Caroline Jane Harris (born 1987) transforms paper into unique kaleidoscopic marvels that encapsulate the inherent beauty of nature. Using digitally manipulated prints of trees as her starting point, Harris painstakingly hand-cuts the infinite gaps between the branches and leaves. She is fascinated by natural phenomena, and the geometric symmetries found in all levels of existence such as the bronchi of a lung, river networks and neuron activity. For this exhibition Harris has produced her most ambitious work to date, an epic landscape titled Sylvan Landscape over two metres in width. In this work Harris demonstrates her meticulous and labour-intensive skill and pushes the boundaries of what is possible with such a cheap and ubiquitous medium. The work consists of three layers of these lattice-like compositions placed with a small gap between each layer which create an intriguing weave of shadows that flicker throughout the landscape bringing it to life.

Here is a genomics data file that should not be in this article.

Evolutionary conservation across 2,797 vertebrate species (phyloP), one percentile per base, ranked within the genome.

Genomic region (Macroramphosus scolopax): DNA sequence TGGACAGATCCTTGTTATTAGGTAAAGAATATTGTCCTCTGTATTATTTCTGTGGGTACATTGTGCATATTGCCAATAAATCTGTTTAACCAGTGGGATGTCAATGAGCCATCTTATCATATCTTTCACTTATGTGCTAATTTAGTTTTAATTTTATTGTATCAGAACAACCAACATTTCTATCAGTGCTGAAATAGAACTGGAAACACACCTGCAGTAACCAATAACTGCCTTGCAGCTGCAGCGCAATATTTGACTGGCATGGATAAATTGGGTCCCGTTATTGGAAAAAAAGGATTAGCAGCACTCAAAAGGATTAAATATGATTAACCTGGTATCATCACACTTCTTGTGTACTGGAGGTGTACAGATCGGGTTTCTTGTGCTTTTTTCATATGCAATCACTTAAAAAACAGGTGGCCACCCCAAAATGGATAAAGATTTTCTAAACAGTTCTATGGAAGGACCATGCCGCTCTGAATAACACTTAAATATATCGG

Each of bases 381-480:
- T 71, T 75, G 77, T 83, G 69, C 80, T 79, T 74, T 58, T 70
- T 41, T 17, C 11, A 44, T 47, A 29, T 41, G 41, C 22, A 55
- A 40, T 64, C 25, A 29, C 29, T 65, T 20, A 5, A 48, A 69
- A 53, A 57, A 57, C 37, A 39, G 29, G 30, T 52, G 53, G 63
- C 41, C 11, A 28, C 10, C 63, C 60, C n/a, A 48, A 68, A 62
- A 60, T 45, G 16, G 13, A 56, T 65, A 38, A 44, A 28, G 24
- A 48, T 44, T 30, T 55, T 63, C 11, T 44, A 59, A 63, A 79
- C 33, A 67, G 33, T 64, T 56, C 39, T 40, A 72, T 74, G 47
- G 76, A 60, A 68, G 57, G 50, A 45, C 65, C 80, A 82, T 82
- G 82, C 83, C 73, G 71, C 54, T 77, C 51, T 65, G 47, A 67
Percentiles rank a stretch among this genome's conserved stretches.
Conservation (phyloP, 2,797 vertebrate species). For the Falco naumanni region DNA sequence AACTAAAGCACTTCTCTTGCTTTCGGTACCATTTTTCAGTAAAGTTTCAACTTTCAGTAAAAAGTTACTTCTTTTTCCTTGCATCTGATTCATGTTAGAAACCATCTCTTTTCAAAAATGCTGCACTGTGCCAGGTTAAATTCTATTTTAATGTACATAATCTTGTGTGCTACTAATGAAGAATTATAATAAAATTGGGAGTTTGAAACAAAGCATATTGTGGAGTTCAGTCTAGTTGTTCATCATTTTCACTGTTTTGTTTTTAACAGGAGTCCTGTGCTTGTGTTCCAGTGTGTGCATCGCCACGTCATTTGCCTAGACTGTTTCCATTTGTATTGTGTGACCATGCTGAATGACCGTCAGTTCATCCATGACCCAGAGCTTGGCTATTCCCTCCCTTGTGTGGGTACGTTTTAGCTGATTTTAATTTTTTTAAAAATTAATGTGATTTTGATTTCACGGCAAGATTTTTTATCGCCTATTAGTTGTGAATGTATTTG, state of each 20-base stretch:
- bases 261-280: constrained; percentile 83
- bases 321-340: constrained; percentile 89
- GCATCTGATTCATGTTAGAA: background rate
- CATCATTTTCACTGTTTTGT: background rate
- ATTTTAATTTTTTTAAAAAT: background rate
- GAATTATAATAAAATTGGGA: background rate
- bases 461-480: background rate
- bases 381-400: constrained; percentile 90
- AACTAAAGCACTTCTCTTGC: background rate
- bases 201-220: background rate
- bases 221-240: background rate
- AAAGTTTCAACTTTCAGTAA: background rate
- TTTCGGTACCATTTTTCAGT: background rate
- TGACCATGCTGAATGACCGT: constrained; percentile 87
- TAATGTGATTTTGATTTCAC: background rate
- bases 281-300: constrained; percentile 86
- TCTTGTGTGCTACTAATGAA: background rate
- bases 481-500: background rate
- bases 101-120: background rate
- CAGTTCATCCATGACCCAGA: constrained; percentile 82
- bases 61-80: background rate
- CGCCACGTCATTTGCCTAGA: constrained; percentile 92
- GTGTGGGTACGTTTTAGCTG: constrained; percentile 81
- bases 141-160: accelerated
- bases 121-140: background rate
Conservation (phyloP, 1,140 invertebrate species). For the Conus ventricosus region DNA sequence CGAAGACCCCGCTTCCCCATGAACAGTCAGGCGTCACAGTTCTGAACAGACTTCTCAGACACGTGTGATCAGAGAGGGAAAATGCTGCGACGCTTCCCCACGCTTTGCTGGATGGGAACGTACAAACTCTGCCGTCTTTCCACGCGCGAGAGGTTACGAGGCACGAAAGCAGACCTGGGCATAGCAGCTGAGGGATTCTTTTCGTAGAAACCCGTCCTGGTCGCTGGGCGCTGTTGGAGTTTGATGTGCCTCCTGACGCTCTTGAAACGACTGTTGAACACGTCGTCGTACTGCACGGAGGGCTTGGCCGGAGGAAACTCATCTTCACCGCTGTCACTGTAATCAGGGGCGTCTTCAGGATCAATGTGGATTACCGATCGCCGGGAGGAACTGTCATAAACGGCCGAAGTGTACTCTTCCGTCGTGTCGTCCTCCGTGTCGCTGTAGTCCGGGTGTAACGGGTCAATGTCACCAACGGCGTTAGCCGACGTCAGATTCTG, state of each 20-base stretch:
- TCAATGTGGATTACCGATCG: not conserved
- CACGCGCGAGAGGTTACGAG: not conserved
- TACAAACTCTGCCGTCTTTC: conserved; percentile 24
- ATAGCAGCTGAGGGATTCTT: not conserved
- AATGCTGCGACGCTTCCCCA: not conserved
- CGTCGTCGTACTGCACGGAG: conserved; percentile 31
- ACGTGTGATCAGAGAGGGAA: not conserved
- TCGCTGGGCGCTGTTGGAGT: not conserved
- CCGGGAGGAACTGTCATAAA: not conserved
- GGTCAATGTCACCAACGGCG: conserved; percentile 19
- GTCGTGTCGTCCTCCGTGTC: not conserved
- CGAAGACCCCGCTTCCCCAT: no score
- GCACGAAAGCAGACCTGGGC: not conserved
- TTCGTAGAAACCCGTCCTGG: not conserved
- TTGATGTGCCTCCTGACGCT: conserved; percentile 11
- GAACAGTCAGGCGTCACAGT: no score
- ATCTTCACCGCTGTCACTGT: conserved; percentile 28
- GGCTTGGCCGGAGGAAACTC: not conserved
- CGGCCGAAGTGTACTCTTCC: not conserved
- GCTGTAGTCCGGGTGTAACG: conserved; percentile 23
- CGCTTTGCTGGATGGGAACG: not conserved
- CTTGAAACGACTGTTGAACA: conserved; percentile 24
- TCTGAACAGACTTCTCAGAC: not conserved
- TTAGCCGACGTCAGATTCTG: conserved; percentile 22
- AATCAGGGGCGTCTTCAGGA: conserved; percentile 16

Chris Bracey has worked with neon and lights for over thirty years and has acquired a vast fan base including commissions from high-profile clients such as David LaChapelle and Vivienne Westwood. Bracey has also provided dramatic installations for films such as Kubrick’s ‘Eyes Wide Shut’, Burton’s ‘Charlie and the Chocolate Factory’ and the Batman films. Many of his works are self-produced neons, referencing popular culture and iconic imagery, from the streets of Soho, tattoo culture, evocative statements such as Is This Utopia, London Calling and Star and a lexicon of retro texts and references. Bracey also salvages old lights from fairgrounds, film props and vintage signs to re-work and re-generate them into contemporary pop sculptures that luminate and conjure a sense of wonder, nostalgia and glamour.